Yusuf al-Qaradawi, the famous Egyptian Muslim scholar who’s often described as the most influential Sunni scholar alive, is well known for his comments on politics, society and other practical issues that believers have to deal with. Yesterday, I read in an article that he has added a new comment of that type to an already long list: he has called upon the United States to “hit” Syria. This may not come as a surprise to some, but it is nevertheless a position that is worth taking a closer look at.
“Please sir, I want some more”
In a recent Friday sermon delivered in the Qatari capital Doha, al-Qaradawi thanked the United States for giving 60 million dollars’ worth of weapons to the Syrian rebels fighting the regime of President Bashar al-Asad. This is remarkable enough in itself, but al-Qaradawi even added to that by asking for more help from the US.
Interestingly, after claiming that the US fears Israel and dreads the idea that Syrian rebels will cross the border into that country, he makes his request for more American aid to Syria quite explicit and asks: “Why hasn’t America acted [in Syria] the way it acted in Libya? America must defend the Syrians and adopt a position of masculinity (waqafat rujula), a position for God, what is good and what is just.”
As mentioned, it may not come as a surprise that al-Qaradawi takes this position. After all, the article states, al-Qaradawi had more or less the same view about Libya when that country’s leader, Mu’ammar al-Qadhafi, was still in power and faced revolts against his rule: “Whoever can kill Mu’ammar al-Qadhafi”, al-Qaradawi is quoted from an earlier speech or sermon, “let him kill him. Whoever can shoot him, let him do it, so that the people and the umma are rid of the evil of this madman.”
Like al-Qaradawi supported the call for (the “un-Islamic”) NATO to help the Muslims in Libya, so he now supports asking the Americans for aid in Syria. Apart from the Libyan case, such calls for non-Muslim help in conflict or even jihad are not without precedent. The most famous contemporary example of this is probably the Saudi King Fahd’s 1990 plea for American protection against a possible attack from Iraq, which had just invaded Kuwait at the time.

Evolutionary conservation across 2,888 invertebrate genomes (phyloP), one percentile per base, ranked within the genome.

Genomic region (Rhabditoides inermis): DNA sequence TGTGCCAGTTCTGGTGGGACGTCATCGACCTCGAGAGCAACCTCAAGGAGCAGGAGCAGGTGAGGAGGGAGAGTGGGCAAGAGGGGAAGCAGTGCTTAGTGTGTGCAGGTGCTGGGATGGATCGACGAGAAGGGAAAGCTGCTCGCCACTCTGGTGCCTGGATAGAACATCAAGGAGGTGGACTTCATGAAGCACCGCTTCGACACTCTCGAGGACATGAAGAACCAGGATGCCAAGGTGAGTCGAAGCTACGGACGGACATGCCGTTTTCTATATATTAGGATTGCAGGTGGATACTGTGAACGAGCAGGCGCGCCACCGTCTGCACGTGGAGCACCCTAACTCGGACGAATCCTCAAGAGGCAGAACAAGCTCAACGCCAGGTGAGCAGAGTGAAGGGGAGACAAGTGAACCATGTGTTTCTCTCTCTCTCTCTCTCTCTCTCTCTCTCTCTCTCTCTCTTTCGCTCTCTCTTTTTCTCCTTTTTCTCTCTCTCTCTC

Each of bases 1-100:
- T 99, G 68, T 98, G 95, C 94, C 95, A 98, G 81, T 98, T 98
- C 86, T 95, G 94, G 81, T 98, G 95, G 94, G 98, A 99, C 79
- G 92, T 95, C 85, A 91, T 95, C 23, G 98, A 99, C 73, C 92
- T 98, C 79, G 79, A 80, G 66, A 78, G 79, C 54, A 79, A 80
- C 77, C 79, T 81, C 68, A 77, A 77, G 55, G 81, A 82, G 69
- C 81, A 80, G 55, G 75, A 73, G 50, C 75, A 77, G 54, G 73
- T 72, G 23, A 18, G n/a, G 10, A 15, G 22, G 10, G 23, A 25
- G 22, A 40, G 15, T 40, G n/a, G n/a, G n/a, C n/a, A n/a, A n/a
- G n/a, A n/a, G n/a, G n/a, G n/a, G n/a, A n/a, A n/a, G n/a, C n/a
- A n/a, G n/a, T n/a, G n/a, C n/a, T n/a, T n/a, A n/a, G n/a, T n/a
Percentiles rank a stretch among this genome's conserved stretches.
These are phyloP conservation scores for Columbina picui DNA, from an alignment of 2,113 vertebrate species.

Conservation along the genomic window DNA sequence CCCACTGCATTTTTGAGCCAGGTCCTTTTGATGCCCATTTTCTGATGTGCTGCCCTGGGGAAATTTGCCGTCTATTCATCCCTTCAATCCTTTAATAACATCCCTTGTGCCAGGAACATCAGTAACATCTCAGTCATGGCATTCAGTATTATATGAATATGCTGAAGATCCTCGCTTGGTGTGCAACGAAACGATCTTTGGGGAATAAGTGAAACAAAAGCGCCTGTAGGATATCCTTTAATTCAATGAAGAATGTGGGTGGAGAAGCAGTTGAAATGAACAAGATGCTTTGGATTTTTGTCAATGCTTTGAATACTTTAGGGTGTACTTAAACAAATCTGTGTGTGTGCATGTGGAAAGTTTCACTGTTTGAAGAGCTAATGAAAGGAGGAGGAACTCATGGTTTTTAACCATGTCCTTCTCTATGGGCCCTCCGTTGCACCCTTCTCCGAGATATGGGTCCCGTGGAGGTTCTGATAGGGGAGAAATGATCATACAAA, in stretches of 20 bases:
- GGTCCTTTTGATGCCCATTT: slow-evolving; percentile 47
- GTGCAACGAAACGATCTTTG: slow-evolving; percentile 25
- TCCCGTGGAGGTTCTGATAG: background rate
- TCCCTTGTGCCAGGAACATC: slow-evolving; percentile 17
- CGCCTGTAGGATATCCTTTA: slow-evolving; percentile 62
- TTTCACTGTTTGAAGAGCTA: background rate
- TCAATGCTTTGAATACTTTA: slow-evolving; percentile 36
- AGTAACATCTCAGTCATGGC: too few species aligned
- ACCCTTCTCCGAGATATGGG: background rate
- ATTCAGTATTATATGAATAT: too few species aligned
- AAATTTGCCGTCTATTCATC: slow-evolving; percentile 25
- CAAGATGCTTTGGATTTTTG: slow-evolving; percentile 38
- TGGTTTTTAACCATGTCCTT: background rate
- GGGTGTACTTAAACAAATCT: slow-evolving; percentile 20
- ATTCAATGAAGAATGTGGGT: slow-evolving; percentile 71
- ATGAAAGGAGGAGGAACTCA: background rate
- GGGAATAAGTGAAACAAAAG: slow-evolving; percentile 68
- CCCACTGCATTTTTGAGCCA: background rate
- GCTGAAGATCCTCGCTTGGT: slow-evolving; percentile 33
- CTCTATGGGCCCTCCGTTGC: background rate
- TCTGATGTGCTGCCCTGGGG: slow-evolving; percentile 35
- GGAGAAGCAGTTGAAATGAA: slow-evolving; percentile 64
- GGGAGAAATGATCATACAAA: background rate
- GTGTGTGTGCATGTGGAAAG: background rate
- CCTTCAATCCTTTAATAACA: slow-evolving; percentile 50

This decision to invite 500,000 US troops in 1990 was not only highly controversial in Saudi political circles, among the Saudi public and in the Middle East in general, but it was also a fiercely debated religious issue. The major Saudi scholars at the time legitimised their decision to allow the US troops to come by pointing to the necessity of keeping the country secure.
Asking unbelievers for help
Not everyone agreed with the decision of the major Saudi scholars, however. In fact, as I pointed out in an article published in the International Journal of Middle East Studies last year, this decision sparked a debate over whether it was allowed in general to ask unbelievers for help (al-isti’ana bi-l-kuffar) in conflicts, particularly when this help was directed against other Muslims.
The famous Salafi scholar Muhammad Nasir al-Din al-Albani (1914-1999), argued that such calls for non-Muslim help were not allowed against other Muslims. Scholars stating that former Iraqi President Saddam Husayn was no longer a Muslim because he was a member of the socialist Ba’th Party were dismissed by al-Albani since the Iraqi army, which was going to do the actual fighting, did consist of mostly Muslim soldiers, he said.
The example of the Prophet
According to some Muslims, there are indications in the main sources of Islam – the Qur’an and the Sunna – that asking non-Muslims for help during conflicts is, in fact, not permissible. Q. 5: 51, for instance, says: “O believers, take not Jews and Christians as friends; they are friends of each other. Whoso of you makes them his friends is one of them.” Similar words are expressed in Q. 60: 1, although the statement there is more specific and clearly refers to a particular episode in Islamic history.